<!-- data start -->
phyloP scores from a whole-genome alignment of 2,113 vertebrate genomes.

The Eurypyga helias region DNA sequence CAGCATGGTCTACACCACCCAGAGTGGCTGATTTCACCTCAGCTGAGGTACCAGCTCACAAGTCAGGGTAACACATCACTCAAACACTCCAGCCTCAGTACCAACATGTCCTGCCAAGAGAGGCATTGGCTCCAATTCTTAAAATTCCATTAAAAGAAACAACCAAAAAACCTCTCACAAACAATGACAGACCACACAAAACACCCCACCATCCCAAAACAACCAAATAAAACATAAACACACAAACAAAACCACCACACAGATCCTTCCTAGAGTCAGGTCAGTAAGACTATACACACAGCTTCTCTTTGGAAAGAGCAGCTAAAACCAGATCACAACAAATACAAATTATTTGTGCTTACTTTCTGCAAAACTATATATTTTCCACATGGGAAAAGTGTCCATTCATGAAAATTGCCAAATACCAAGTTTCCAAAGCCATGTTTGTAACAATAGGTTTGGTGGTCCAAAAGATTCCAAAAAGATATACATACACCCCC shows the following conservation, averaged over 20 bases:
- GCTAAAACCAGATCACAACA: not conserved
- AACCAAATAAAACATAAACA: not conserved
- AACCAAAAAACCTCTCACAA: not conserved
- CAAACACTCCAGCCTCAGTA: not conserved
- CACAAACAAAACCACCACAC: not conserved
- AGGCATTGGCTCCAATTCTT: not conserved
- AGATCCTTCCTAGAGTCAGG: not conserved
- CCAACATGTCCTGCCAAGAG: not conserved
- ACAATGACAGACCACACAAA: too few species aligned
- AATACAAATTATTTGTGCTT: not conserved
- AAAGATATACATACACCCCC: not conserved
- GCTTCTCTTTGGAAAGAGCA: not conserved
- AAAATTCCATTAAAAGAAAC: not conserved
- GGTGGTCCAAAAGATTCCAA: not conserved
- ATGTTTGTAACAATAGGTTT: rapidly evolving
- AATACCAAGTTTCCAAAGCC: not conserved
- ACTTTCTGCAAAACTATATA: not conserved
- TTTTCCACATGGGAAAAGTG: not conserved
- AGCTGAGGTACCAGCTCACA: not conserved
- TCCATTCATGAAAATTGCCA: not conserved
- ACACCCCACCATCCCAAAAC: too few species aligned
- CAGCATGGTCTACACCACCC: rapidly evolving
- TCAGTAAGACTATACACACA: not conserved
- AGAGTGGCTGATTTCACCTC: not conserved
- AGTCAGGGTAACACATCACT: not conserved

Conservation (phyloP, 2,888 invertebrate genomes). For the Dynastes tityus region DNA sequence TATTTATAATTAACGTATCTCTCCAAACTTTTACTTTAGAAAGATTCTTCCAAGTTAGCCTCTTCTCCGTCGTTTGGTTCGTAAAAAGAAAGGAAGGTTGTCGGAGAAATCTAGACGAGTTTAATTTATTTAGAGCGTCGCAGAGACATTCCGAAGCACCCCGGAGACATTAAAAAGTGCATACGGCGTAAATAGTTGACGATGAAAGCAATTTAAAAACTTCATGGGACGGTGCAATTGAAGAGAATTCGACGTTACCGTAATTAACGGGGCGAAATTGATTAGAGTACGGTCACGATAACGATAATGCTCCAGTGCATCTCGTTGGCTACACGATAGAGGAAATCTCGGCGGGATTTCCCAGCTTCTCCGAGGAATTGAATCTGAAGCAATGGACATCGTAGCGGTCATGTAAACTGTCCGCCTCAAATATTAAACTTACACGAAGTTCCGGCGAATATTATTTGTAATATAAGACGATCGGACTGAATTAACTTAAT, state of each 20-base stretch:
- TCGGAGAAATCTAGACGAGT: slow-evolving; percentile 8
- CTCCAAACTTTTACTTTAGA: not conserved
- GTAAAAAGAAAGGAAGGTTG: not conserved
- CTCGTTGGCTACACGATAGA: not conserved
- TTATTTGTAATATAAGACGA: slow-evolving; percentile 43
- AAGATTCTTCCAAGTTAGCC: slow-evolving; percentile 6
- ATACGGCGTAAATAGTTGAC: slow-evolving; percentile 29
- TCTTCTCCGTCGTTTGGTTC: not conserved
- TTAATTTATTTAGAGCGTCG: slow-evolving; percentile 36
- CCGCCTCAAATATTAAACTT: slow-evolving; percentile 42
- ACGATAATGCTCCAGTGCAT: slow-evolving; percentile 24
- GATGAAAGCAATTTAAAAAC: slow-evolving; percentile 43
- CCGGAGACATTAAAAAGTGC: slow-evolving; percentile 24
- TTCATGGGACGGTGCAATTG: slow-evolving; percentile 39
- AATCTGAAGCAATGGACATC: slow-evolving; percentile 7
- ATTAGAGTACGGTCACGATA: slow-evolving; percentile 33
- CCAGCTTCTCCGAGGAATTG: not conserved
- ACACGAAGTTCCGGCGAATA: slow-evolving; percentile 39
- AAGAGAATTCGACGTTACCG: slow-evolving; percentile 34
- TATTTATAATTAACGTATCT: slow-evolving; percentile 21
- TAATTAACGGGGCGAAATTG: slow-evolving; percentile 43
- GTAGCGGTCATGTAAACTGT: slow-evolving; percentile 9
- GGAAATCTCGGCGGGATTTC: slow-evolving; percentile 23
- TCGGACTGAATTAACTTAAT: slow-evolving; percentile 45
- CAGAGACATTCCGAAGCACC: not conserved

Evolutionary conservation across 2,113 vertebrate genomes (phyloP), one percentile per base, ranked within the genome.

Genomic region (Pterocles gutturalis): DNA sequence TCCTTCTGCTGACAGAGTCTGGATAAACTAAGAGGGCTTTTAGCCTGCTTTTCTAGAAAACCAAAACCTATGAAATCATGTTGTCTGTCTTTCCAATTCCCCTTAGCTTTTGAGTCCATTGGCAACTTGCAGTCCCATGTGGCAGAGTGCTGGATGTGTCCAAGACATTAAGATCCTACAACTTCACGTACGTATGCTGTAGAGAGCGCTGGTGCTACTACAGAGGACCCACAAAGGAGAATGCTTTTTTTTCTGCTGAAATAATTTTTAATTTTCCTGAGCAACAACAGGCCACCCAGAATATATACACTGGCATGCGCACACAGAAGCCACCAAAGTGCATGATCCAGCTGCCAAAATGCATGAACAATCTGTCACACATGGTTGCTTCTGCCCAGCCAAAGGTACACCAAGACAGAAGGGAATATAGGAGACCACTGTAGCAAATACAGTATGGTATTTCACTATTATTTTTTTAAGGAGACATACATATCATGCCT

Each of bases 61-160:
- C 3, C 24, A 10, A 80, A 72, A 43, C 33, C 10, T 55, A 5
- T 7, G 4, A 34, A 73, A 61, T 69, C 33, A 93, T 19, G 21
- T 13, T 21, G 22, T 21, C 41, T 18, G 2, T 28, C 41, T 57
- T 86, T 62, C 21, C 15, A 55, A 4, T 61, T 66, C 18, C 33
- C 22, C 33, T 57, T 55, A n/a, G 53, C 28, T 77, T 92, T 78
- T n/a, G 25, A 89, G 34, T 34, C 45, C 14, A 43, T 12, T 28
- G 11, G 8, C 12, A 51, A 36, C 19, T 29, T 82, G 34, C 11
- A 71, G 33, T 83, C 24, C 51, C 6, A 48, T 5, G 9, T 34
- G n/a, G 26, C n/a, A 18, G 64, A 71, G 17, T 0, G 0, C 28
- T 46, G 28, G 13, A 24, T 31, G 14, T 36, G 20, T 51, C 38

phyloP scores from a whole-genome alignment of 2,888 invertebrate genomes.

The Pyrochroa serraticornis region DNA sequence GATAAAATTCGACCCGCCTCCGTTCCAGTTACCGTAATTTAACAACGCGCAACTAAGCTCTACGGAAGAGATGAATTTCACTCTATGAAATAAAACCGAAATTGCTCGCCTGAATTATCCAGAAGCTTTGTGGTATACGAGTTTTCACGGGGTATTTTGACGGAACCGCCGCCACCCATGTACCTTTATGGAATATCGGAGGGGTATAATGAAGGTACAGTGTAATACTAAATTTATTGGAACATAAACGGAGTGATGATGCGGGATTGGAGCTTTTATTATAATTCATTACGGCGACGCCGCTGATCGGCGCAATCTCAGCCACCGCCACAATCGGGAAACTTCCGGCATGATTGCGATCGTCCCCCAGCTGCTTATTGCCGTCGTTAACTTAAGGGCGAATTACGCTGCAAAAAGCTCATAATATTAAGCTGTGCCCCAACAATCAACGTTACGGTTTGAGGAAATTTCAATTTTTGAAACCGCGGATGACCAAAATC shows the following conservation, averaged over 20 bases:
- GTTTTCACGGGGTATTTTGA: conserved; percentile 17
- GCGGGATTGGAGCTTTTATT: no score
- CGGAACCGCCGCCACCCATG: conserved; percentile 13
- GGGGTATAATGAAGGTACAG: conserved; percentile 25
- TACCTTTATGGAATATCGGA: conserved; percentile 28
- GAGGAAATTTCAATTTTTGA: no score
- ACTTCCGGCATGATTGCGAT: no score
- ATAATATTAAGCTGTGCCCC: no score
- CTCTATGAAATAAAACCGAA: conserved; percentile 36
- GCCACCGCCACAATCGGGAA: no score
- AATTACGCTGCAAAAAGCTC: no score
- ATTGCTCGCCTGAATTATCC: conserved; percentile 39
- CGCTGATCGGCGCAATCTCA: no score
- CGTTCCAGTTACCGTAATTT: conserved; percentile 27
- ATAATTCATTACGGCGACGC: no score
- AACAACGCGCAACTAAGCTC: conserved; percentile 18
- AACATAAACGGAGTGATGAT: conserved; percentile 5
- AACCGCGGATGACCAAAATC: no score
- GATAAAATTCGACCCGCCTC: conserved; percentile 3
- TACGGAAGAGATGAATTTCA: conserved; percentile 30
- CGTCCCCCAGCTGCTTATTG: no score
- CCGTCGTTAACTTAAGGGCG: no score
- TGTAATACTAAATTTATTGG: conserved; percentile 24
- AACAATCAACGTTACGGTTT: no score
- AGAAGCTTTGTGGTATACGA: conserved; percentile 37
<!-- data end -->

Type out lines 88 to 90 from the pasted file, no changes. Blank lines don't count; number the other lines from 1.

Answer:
- TACGGAAGAGATGAATTTCA: conserved; percentile 30
- CGTCCCCCAGCTGCTTATTG: no score
- CCGTCGTTAACTTAAGGGCG: no score